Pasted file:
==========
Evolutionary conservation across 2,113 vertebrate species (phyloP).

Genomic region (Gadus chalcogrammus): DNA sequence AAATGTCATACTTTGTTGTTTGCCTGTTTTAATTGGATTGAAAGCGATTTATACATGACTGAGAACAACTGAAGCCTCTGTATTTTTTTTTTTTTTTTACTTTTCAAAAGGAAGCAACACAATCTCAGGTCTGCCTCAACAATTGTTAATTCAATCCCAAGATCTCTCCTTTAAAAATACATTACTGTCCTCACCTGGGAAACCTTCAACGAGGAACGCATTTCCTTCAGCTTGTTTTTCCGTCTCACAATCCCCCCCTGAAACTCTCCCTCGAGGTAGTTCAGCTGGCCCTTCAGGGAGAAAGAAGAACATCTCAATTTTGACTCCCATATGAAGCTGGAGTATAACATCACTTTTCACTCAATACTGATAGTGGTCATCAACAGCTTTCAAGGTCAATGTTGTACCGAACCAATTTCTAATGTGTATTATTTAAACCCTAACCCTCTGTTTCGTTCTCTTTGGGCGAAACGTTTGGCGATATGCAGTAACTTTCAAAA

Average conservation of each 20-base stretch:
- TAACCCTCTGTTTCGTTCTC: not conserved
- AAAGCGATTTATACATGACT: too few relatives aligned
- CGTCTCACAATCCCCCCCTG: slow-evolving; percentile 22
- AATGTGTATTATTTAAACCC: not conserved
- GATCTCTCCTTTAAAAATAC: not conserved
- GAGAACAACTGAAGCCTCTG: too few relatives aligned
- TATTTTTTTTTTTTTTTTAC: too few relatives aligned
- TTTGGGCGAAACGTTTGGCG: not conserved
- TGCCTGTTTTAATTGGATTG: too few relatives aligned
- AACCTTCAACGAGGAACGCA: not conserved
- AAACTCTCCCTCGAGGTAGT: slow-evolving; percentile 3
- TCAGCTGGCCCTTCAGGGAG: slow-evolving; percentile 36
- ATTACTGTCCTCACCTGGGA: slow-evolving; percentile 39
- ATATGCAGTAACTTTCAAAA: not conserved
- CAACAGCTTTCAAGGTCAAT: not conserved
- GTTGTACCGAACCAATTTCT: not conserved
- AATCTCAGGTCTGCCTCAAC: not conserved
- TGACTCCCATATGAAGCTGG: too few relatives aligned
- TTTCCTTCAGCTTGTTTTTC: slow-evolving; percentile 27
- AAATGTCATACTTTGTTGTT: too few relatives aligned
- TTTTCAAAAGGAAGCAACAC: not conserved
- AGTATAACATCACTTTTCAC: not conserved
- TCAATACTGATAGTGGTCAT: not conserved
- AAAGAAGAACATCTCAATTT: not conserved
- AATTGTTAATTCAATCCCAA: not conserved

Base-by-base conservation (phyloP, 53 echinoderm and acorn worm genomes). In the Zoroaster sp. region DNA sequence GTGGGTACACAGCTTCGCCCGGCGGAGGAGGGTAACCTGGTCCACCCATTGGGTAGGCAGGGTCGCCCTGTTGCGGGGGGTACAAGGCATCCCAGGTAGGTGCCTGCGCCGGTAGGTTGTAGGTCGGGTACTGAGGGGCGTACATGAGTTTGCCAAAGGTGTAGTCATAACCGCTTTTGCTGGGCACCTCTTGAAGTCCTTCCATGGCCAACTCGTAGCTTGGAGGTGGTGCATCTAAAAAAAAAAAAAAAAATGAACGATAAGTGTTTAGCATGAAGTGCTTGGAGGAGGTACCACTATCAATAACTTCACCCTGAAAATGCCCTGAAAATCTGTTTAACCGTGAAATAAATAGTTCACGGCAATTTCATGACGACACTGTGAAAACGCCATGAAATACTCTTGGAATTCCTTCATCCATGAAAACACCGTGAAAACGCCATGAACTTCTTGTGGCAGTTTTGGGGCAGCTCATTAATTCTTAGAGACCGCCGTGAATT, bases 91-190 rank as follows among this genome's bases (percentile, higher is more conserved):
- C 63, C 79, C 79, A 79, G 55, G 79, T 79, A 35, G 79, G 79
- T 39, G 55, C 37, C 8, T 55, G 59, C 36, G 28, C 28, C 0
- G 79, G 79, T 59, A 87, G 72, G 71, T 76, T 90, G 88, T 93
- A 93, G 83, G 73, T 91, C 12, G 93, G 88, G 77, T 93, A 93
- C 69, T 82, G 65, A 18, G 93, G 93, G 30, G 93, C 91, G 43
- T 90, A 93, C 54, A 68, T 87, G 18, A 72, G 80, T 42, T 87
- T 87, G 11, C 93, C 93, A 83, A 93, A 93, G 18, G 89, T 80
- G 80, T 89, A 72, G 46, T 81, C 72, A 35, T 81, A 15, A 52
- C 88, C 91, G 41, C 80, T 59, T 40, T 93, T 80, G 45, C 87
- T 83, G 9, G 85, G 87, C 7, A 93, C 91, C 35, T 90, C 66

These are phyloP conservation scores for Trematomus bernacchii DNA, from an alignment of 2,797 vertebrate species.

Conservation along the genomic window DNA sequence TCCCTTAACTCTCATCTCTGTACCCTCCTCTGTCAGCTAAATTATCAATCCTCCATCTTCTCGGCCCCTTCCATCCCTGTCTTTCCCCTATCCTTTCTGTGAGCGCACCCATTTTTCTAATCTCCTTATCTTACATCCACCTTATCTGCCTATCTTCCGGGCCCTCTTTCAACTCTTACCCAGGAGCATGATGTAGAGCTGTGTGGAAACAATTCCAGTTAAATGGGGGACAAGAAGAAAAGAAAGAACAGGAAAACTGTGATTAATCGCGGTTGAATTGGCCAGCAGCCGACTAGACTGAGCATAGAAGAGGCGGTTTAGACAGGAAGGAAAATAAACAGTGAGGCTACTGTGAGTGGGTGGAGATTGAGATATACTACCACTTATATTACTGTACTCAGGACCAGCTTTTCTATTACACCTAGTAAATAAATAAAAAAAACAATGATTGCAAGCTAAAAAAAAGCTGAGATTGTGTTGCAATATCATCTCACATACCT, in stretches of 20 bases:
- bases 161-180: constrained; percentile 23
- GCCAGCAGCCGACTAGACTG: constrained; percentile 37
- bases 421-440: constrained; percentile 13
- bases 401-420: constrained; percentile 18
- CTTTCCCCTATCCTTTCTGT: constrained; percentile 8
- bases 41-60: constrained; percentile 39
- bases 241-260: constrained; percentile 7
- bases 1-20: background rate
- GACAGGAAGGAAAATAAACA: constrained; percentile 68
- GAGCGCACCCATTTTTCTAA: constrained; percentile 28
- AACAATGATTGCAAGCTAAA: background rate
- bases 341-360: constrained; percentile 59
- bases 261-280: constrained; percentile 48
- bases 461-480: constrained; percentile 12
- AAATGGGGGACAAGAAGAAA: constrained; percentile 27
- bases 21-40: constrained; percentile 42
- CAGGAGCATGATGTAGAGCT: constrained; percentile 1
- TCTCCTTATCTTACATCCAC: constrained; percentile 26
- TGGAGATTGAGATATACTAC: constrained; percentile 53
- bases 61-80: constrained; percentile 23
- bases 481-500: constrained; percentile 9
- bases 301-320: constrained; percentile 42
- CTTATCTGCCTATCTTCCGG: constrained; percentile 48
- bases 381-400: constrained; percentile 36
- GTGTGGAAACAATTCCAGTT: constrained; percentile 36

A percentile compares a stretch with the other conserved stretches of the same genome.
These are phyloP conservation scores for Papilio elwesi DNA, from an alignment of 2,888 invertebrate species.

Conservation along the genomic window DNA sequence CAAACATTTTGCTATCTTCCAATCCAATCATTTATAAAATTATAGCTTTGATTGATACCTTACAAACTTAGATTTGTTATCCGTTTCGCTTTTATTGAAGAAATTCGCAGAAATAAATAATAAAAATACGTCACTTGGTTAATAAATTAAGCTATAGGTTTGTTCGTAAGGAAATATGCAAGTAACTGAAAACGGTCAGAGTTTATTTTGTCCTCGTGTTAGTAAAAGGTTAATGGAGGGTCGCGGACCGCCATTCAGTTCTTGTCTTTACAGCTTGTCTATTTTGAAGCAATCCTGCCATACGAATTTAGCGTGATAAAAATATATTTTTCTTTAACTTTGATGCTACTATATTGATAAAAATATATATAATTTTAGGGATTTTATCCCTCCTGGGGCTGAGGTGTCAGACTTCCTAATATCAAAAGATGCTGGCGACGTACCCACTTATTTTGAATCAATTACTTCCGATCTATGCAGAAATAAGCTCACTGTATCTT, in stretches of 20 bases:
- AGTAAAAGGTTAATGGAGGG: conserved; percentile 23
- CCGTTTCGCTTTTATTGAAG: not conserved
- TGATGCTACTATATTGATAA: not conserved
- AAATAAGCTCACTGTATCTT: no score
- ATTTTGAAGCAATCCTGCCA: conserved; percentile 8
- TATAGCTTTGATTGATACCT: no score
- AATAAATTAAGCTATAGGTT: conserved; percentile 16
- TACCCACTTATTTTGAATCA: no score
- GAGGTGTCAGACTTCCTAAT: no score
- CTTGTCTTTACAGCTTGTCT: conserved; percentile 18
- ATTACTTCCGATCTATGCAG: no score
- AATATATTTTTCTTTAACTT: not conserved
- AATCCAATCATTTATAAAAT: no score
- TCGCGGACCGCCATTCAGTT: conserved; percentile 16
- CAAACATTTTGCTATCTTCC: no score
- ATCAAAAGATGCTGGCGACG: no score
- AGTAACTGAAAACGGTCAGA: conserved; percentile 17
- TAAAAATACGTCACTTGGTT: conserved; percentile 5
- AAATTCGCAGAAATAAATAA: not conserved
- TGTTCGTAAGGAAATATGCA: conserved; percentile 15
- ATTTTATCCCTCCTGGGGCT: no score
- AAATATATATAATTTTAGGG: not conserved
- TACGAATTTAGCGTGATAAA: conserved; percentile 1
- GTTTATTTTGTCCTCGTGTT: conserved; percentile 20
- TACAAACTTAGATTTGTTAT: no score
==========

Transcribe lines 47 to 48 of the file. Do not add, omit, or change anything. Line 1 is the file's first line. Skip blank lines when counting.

- bases 41-60: constrained; percentile 39
- bases 241-260: constrained; percentile 7